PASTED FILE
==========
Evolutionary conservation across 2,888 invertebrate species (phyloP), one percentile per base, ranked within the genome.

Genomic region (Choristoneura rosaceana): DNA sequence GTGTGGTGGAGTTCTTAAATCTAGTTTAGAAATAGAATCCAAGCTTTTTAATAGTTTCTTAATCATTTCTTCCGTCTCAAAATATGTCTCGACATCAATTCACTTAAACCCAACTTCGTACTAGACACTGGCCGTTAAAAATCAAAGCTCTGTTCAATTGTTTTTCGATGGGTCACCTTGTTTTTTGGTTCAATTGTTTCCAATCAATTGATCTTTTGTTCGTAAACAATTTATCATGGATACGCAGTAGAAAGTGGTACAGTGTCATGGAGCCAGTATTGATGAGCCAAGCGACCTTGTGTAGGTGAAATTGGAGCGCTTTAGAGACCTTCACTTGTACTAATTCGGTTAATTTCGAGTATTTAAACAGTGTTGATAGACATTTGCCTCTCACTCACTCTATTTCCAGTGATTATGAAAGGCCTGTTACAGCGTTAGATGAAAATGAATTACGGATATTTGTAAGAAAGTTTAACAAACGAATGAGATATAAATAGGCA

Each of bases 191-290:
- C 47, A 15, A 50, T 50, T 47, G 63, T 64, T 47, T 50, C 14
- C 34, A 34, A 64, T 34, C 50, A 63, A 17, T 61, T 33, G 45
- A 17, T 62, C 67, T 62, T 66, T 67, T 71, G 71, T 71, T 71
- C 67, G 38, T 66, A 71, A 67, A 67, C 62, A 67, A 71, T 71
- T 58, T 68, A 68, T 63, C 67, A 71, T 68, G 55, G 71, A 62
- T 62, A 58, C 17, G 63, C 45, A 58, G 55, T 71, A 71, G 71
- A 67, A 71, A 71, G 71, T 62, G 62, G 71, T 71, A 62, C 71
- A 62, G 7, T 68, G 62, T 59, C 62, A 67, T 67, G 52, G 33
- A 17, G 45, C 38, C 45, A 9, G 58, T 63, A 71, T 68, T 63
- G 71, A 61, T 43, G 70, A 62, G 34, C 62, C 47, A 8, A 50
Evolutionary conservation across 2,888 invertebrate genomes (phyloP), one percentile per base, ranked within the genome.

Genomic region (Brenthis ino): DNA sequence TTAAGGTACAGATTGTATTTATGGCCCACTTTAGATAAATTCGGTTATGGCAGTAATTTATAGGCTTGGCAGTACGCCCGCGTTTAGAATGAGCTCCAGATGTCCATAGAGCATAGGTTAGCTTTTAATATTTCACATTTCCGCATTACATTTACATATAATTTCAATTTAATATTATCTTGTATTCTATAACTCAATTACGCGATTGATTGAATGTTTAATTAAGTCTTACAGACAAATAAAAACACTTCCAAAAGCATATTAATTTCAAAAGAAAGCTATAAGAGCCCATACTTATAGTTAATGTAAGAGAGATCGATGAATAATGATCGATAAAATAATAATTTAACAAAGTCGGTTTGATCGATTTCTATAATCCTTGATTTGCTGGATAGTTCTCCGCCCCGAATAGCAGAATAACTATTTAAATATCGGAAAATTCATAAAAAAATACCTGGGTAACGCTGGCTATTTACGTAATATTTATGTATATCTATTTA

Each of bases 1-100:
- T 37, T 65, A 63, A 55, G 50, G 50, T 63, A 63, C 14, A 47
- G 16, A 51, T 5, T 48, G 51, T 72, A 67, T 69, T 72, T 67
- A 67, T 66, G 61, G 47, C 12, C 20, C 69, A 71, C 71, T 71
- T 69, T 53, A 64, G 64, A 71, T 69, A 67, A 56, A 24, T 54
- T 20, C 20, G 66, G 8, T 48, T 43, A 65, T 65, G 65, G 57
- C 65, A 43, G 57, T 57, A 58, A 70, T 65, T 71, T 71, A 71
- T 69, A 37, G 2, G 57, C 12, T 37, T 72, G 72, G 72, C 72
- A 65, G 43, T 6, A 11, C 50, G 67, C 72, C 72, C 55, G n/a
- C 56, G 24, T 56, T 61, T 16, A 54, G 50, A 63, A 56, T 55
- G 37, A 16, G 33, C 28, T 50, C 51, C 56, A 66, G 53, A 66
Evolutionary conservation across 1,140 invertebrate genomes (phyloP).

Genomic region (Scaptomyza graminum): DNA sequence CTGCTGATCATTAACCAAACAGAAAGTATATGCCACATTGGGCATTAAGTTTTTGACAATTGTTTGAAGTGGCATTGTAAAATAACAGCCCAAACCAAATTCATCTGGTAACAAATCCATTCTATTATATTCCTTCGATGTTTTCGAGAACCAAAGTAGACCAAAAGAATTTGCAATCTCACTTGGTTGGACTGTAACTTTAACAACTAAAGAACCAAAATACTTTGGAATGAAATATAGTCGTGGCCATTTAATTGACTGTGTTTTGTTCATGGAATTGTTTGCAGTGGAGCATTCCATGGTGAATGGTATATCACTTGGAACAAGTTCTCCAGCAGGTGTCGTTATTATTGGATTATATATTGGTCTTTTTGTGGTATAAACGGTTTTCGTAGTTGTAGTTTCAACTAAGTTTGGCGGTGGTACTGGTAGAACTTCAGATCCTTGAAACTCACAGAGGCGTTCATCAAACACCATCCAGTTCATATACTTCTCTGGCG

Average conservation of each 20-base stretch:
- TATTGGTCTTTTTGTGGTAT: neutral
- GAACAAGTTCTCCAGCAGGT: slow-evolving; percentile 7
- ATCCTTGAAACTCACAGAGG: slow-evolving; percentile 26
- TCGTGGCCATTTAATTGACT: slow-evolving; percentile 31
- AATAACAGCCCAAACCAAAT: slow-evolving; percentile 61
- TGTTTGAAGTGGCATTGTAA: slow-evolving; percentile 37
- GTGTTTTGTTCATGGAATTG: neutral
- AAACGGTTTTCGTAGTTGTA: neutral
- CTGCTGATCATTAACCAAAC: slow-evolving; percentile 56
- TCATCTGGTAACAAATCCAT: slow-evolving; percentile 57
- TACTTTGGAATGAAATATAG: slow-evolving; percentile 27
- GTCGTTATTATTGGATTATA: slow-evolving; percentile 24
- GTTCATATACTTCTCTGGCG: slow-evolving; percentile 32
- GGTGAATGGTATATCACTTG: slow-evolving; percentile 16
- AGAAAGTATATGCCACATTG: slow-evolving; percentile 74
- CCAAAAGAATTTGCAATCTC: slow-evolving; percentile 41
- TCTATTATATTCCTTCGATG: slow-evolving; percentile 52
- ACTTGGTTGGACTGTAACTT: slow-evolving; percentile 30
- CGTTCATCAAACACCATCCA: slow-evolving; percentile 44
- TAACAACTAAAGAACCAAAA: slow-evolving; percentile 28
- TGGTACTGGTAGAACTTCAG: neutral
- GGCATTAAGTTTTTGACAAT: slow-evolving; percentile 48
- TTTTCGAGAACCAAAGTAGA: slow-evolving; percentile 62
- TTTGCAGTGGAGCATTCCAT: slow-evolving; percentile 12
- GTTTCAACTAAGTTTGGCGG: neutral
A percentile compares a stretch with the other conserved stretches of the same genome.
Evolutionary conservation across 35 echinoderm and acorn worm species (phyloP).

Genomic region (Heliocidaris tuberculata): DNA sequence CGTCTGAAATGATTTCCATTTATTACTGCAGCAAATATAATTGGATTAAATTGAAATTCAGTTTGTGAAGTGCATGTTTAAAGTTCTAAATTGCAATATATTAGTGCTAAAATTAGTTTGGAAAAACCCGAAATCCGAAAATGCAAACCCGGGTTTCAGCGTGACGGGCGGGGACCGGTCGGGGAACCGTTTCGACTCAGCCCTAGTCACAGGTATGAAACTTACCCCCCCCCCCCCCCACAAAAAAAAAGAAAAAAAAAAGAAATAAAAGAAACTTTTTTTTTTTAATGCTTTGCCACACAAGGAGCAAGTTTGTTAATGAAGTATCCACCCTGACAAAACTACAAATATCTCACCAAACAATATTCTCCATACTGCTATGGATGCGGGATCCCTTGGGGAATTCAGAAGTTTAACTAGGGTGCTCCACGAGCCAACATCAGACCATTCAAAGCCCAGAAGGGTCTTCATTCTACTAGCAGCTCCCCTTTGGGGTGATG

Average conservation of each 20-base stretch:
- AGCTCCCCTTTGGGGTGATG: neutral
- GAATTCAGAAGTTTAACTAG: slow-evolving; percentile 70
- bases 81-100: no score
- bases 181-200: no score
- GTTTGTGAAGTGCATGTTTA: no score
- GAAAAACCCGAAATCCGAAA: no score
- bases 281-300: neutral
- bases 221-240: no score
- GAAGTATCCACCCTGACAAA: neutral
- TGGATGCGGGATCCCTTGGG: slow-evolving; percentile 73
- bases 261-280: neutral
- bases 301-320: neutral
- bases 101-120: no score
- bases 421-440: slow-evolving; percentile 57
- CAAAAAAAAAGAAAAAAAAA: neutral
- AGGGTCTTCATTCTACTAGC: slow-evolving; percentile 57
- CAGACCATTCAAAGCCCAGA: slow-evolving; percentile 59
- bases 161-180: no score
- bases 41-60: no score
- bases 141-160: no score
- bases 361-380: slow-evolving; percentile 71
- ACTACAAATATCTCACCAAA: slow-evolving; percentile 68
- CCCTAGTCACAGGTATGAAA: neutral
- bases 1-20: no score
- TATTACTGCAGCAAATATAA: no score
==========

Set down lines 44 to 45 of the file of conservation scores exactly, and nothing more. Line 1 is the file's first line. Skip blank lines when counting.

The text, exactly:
- AGAAAGTATATGCCACATTG: slow-evolving; percentile 74
- CCAAAAGAATTTGCAATCTC: slow-evolving; percentile 41